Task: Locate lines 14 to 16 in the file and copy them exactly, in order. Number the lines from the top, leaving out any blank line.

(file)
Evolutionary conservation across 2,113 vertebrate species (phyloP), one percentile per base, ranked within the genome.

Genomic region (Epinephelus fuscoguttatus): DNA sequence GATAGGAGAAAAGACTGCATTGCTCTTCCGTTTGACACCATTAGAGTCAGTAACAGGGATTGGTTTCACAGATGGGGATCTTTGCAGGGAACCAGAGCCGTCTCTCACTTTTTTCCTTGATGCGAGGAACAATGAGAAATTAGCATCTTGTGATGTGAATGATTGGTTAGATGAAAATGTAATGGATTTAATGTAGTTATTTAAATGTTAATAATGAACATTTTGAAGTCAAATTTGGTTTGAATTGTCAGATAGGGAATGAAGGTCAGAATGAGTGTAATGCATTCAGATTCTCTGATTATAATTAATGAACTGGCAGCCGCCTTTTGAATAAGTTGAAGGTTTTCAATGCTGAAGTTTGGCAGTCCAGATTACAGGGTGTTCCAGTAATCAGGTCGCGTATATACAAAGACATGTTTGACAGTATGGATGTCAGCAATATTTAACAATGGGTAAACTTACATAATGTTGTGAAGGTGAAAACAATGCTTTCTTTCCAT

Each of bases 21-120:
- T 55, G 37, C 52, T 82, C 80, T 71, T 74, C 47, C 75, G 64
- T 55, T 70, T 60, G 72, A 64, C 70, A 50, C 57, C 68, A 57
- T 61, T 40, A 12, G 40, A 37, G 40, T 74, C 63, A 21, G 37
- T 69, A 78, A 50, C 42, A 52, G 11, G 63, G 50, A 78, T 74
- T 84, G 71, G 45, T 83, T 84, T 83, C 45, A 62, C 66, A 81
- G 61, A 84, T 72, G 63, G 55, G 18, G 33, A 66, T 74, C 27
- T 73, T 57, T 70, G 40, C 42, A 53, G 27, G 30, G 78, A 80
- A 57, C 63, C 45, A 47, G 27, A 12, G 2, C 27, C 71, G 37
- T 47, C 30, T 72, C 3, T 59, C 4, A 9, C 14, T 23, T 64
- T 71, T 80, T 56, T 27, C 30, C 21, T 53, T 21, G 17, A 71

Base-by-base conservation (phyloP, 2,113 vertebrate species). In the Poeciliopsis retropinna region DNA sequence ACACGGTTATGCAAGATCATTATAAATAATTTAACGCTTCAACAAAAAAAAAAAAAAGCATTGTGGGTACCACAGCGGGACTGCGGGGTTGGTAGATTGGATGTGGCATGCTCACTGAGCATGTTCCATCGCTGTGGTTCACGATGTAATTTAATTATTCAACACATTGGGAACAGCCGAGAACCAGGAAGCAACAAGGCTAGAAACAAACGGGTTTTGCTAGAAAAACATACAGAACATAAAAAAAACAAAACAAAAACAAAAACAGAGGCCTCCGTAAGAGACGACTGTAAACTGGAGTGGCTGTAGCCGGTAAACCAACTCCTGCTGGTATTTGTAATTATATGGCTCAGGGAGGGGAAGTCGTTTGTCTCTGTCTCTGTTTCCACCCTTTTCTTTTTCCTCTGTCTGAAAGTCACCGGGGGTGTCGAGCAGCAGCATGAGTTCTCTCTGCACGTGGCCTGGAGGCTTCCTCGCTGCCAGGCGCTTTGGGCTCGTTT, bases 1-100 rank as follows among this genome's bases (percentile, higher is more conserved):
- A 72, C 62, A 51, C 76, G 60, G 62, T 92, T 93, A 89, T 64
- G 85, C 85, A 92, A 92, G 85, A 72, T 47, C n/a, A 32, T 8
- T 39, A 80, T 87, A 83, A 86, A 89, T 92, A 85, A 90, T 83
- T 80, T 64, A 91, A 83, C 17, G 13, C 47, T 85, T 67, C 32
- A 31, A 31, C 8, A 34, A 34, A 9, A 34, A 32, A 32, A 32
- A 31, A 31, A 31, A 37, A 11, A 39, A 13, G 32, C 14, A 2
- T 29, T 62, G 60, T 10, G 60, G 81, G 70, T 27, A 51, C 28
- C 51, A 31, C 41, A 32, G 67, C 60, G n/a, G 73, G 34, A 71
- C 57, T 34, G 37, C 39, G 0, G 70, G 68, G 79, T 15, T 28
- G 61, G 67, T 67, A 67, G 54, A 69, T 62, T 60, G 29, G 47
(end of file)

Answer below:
Base-by-base conservation (phyloP, 2,113 vertebrate species). In the Poeciliopsis retropinna region DNA sequence ACACGGTTATGCAAGATCATTATAAATAATTTAACGCTTCAACAAAAAAAAAAAAAAGCATTGTGGGTACCACAGCGGGACTGCGGGGTTGGTAGATTGGATGTGGCATGCTCACTGAGCATGTTCCATCGCTGTGGTTCACGATGTAATTTAATTATTCAACACATTGGGAACAGCCGAGAACCAGGAAGCAACAAGGCTAGAAACAAACGGGTTTTGCTAGAAAAACATACAGAACATAAAAAAAACAAAACAAAAACAAAAACAGAGGCCTCCGTAAGAGACGACTGTAAACTGGAGTGGCTGTAGCCGGTAAACCAACTCCTGCTGGTATTTGTAATTATATGGCTCAGGGAGGGGAAGTCGTTTGTCTCTGTCTCTGTTTCCACCCTTTTCTTTTTCCTCTGTCTGAAAGTCACCGGGGGTGTCGAGCAGCAGCATGAGTTCTCTCTGCACGTGGCCTGGAGGCTTCCTCGCTGCCAGGCGCTTTGGGCTCGTTT, bases 1-100 rank as follows among this genome's bases (percentile, higher is more conserved):
- A 72, C 62, A 51, C 76, G 60, G 62, T 92, T 93, A 89, T 64
- G 85, C 85, A 92, A 92, G 85, A 72, T 47, C n/a, A 32, T 8